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Turkey giblet gravy recipe

Turkey giblet gravy recipe

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  • Recipes
  • Dish type
  • Side dish
  • Sauce
  • Gravy

Use turkey giblets, which typically include the neck, gizzard, heart and liver, to make a rich and delicious turkey gravy to accompany your showstopper roast turkey centrepiece. Ask your butcher for turkey giblets with your turkey, as supermarket turkeys often do not include the giblets.

7 people made this

IngredientsServes: 18

  • 15g butter, or more as needed
  • 1 portion turkey giblets (neck, gizzard, heart and liver)
  • 1/2 unpeeled yellow onion, rinsed
  • 1.6L water, divided
  • 225ml turkey drippings, or as much is produced
  • 100g plain flour
  • salt and ground black pepper to taste

MethodPrep:15min ›Cook:2hr5min ›Ready in:2hr20min

  1. Heat butter in a 3-litre saucepan over medium-high heat; cook and stir giblets and onion until browned, 5 to 10 minutes. Add 1.4 litres water to mixture and bring to the boil; reduce heat to medium-low, cover saucepan, and simmer until liquid is reduced by 1/3 and meat is tender, about 1 1/2 hours.
  2. Strain stock through a fine-mesh sieve into a measuring cup to measure 1 litre. Add more water if needed to make a full 1 litre.
  3. Place the turkey roasting tin with dripping and juices over 2 burners on low heat; add 200ml water and stir to release browned bits.
  4. Pour contents of the tin into a small bowl and allow fat to rise to the top; skim off excess fat and transfer to a measuring jug. Fat should equal 180ml; add melted butter if needed to get to 180ml of fat.
  5. Strain remaining juices from the roasting tin through a sieve into a measuring jug, adding more water to equal 500ml if needed. Combine the 500ml liquid and 1 litre stock in a bowl and cool.
  6. Heat fat in a 3-litre saucepan over medium heat; whisk in flour until mixture is smooth and light brown, about 2 minutes. Gradually mix stock into the pan using a whisk until smooth; bring to the boil and cook at a full boil for 1 minute. Reduce heat to low and simmer, whisking often, until gravy is thickened about 15 minutes. Season gravy with salt and pepper.

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Reviews & ratingsAverage global rating:(13)

Reviews in English (8)

by GlassWalls

This gravy came out perfect. I didn't have enough time to cook the giblets for an hour and a half, so I used a pressure cooker instead. Same with letting the turkey drippings cool and spooning off the fat, so I used a stick of butter instead. But still, it tasted great and the texture was just right.-27 Nov 2014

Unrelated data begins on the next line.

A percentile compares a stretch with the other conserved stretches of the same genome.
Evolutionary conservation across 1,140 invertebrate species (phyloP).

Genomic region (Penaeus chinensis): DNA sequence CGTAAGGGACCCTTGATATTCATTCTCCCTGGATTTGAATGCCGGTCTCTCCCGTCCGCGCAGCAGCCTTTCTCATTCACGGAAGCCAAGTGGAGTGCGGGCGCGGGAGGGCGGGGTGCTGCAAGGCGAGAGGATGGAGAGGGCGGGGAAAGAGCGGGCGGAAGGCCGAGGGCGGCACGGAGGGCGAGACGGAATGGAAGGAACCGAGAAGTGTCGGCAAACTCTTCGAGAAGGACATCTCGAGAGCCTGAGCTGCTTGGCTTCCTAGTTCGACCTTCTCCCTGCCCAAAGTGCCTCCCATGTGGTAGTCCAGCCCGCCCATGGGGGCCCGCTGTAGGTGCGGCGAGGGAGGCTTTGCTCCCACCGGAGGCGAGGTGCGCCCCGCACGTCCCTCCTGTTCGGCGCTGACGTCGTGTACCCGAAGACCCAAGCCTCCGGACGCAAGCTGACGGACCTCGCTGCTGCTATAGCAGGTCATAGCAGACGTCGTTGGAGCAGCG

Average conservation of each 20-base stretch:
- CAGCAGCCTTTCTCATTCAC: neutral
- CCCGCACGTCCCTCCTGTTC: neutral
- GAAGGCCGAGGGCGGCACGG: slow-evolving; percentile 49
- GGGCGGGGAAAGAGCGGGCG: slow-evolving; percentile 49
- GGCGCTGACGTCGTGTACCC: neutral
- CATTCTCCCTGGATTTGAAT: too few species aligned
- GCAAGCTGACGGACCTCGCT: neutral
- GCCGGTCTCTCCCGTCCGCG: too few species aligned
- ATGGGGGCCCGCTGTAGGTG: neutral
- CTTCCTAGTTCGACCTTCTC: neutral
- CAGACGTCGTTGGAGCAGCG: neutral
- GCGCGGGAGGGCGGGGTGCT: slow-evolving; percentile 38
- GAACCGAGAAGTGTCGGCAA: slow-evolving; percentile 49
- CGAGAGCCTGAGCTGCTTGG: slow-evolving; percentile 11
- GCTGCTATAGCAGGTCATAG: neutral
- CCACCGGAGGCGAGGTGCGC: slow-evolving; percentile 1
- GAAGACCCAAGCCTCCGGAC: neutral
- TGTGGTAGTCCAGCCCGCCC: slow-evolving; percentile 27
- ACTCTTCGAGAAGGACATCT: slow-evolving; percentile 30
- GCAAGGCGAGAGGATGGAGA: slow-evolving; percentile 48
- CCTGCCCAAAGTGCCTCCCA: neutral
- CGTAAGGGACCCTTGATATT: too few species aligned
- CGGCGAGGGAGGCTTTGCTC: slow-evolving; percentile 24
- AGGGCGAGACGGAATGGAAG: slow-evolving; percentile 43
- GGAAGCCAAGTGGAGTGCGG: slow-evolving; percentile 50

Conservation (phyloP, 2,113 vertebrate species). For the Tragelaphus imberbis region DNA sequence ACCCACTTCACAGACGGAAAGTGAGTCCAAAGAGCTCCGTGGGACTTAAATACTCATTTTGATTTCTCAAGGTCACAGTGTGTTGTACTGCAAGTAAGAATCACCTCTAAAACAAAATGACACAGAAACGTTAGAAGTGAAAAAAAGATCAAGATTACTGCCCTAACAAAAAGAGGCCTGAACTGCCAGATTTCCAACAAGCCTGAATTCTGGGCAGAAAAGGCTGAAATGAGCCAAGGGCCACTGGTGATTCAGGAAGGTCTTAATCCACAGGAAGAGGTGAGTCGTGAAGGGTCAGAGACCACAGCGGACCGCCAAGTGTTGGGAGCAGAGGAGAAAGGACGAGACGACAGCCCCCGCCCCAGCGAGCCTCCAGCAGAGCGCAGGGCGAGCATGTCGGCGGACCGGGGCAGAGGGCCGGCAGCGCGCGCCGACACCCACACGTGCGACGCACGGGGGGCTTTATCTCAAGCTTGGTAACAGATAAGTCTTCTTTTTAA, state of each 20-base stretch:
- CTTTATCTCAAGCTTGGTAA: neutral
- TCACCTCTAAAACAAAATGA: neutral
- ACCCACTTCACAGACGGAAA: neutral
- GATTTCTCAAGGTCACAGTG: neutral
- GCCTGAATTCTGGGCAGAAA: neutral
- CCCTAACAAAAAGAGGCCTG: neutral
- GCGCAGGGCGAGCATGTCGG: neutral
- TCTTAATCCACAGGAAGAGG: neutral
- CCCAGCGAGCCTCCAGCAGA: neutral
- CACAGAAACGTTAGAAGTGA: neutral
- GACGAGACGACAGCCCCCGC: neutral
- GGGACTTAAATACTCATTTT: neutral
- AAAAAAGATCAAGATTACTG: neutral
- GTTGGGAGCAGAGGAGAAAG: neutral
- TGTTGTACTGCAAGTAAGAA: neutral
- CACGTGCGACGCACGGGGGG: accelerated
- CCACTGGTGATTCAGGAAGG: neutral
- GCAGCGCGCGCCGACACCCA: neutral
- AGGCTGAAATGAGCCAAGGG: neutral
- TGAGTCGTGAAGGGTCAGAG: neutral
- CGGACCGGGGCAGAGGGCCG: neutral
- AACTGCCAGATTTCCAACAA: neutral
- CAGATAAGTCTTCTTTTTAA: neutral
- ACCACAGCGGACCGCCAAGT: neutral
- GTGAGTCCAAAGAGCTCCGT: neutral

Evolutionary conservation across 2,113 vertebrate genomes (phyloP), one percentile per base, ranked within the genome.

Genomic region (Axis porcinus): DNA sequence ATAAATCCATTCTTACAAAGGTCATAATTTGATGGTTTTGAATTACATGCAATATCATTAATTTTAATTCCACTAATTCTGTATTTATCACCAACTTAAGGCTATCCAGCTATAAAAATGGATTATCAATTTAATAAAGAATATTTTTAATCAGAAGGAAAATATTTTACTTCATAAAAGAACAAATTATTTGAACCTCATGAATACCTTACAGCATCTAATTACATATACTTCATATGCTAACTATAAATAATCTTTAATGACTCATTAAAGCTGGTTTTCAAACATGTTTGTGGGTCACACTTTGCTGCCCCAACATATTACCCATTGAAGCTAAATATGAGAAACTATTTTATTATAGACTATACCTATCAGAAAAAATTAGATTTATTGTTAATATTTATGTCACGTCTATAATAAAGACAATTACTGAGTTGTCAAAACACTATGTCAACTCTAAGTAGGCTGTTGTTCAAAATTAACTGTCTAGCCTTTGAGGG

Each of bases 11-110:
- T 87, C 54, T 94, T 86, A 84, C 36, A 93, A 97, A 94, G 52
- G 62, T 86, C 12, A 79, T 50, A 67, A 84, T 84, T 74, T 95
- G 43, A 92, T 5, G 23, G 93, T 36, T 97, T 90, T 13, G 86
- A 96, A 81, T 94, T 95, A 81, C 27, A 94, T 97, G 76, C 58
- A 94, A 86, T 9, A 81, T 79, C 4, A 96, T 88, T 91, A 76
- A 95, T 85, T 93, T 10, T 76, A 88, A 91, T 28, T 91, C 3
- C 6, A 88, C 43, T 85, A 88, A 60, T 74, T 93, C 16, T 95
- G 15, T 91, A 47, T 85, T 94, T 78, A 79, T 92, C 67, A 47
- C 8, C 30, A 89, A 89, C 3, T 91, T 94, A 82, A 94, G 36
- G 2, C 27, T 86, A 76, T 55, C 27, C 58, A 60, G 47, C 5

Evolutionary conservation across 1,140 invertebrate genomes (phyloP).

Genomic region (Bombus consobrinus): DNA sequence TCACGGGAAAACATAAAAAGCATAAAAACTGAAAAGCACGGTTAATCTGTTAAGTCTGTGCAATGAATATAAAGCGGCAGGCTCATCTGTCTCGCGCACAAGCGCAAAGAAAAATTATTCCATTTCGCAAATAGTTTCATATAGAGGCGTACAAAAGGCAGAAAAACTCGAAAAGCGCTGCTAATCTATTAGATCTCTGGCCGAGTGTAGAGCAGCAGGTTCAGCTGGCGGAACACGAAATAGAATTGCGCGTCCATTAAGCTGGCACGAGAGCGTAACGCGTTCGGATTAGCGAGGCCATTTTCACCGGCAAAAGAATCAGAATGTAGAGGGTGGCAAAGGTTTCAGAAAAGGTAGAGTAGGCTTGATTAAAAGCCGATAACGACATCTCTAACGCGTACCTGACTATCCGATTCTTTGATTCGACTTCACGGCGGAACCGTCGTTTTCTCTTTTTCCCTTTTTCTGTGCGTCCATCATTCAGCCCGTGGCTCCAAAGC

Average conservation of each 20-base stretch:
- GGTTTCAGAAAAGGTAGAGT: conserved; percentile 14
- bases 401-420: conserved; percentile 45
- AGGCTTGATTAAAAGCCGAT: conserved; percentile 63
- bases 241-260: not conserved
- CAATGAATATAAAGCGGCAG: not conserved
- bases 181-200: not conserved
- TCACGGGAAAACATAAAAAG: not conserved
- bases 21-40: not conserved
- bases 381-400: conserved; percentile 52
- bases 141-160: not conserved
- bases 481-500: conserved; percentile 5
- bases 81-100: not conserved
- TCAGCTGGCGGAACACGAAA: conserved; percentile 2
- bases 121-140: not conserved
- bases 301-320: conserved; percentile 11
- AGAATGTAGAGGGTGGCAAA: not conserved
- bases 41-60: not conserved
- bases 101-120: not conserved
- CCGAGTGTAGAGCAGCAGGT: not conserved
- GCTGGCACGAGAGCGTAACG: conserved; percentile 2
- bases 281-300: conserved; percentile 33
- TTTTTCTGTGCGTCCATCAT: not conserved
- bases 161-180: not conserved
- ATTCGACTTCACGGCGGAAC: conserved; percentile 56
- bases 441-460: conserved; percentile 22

by Melanie

Wonderful, robust gravy and easy to make though it takes a while to get to the end. This recipe makes ALOT of gravy (like 5 cups) so I will half it next time for just an average family serving. I forgot to do step 3 (scrape the roasting pan) but it still came out delicious. I will be adding this to our holiday recipe box. Thank you!-26 Dec 2017

by Paul

BEST gravy I have ever had. All my family loved it. I added celery and carrot to the giblets and onion. I also cut up the neck and added to giblets. Instead of 6 cups of water I used 4 cups of turkey stock and 2 cups of water. Will use again.-26 Nov 2016

​The Spruce / Victoria Heydt

To make an easy turkey stock, add the water, turkey neck, heart, gizzard, onion, and bay leaf to a saucepan. Bring to a simmer, reduce the heat to low, cover, and gently simmer for 2 hours.

​The Spruce / Victoria Heydt

Turn off, strain, and reserve turkey stock.

​The Spruce / Victoria Heydt

When the turkey is done, carefully remove it from the roasting pan, and transfer it to a serving platter to rest, loosely cover with foil. While the turkey is resting, remove the fat from the roasting pan.

​The Spruce / Victoria Heydt

Put 4 tablespoons of the fat in a large saucepan over medium-high heat. Add the flour and cook, whisking, until golden, about 5 minutes.